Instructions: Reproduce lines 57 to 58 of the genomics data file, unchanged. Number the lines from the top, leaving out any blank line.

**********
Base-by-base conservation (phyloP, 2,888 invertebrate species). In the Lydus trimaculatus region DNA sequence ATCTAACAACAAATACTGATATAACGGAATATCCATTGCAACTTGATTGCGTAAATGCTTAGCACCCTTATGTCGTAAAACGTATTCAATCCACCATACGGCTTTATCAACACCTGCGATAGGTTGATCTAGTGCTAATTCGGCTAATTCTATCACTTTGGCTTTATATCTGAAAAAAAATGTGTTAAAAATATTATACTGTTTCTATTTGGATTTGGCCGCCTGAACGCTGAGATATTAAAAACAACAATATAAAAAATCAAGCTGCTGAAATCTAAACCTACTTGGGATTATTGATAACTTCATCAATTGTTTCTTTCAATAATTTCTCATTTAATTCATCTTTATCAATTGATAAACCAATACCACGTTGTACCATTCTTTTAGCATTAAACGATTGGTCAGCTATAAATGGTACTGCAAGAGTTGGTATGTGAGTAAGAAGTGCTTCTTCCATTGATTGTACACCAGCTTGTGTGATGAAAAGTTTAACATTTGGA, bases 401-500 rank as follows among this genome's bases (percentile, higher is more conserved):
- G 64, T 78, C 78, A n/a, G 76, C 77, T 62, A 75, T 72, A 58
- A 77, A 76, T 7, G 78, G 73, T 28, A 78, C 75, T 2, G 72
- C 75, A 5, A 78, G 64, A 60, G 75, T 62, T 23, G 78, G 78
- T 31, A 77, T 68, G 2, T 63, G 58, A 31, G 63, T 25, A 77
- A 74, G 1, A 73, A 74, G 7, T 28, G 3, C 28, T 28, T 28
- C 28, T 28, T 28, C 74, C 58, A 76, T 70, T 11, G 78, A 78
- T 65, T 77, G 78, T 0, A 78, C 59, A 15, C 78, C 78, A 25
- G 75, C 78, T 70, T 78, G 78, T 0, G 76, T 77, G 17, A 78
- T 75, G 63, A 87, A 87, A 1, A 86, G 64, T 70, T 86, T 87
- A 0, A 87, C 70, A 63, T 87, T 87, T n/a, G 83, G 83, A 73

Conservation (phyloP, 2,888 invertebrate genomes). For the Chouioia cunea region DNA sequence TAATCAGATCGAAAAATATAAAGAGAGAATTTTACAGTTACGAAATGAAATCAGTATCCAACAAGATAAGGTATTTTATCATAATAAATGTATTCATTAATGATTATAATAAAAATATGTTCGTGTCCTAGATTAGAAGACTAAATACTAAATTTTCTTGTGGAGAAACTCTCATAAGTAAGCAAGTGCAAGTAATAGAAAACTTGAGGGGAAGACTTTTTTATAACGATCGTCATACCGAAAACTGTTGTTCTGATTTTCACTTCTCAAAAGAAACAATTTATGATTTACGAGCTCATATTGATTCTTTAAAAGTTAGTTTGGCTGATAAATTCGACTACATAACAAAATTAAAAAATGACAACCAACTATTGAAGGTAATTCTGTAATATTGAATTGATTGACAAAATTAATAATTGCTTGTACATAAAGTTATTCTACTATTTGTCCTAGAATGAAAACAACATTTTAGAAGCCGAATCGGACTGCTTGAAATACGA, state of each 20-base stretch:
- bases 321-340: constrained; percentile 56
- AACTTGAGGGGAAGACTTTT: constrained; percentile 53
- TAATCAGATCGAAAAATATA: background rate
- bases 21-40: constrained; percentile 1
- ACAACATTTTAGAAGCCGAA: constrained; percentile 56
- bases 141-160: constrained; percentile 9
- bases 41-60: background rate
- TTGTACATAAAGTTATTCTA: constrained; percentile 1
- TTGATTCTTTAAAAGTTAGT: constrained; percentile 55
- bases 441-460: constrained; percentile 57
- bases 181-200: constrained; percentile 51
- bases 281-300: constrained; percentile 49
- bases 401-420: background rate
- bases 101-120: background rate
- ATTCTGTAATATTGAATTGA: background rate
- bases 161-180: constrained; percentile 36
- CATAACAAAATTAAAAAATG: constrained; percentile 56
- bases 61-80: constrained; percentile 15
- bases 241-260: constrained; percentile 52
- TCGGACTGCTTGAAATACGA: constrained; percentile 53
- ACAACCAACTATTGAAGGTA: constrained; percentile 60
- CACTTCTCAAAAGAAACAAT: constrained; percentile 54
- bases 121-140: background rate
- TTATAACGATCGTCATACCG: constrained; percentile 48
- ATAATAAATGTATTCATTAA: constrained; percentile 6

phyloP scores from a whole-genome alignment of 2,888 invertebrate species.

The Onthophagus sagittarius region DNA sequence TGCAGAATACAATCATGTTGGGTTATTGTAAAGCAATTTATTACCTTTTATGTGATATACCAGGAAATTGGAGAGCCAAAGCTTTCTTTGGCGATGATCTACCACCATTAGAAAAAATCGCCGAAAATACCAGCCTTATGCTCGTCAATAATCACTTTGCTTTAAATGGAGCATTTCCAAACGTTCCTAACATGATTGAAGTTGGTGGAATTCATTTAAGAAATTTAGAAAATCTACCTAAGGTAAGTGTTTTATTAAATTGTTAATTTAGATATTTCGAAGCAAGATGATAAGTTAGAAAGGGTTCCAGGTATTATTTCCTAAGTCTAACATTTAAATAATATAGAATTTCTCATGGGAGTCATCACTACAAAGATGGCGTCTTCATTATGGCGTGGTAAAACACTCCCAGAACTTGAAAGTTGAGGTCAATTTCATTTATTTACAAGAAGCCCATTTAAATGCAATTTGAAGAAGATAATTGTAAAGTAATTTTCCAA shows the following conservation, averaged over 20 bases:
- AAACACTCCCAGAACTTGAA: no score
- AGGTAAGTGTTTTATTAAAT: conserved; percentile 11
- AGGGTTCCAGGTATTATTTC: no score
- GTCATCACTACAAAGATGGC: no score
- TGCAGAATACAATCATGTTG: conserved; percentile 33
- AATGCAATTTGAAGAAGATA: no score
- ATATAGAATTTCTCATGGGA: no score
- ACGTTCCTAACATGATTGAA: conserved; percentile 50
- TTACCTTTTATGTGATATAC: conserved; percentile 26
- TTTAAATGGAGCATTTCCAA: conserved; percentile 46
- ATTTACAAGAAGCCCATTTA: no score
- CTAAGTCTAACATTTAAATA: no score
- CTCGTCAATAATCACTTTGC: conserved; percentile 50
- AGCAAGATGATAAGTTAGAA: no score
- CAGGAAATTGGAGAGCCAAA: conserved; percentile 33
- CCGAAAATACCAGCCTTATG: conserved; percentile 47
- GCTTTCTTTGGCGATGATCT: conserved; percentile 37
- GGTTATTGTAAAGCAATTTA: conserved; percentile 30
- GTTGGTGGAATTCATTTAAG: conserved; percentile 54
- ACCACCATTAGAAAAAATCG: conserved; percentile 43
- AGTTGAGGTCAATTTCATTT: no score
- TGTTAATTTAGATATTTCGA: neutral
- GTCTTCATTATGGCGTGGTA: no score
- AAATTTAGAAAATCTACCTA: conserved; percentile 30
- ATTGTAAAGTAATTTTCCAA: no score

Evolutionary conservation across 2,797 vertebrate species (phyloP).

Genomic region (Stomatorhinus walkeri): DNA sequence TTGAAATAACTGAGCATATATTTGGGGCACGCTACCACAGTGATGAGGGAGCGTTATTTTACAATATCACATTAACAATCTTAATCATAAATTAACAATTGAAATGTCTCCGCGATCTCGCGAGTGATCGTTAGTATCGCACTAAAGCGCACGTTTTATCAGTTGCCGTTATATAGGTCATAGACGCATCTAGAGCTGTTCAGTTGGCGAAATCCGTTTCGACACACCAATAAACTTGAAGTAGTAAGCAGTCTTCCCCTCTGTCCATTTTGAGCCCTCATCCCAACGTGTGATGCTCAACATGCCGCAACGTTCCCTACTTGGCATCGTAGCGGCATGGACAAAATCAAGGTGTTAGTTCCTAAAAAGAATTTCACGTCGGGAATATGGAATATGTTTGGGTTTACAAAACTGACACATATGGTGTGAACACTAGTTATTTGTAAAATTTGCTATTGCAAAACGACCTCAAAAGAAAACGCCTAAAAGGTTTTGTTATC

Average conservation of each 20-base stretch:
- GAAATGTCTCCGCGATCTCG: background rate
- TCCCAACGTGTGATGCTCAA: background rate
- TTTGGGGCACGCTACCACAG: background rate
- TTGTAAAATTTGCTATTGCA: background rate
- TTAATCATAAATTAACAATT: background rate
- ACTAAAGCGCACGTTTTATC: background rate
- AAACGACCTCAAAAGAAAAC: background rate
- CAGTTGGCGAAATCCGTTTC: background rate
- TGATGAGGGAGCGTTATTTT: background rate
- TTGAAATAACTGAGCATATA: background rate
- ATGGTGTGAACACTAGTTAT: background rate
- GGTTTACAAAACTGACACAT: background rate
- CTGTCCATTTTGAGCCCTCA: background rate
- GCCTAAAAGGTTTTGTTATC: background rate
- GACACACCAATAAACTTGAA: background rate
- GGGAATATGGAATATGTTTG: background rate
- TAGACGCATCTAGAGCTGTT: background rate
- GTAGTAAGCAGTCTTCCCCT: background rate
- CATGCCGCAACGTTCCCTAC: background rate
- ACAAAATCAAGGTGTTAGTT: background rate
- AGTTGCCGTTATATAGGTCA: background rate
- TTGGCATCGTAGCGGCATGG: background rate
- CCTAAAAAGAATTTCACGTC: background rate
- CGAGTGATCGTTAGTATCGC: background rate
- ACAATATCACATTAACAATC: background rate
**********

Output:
- GGTTATTGTAAAGCAATTTA: conserved; percentile 30
- GTTGGTGGAATTCATTTAAG: conserved; percentile 54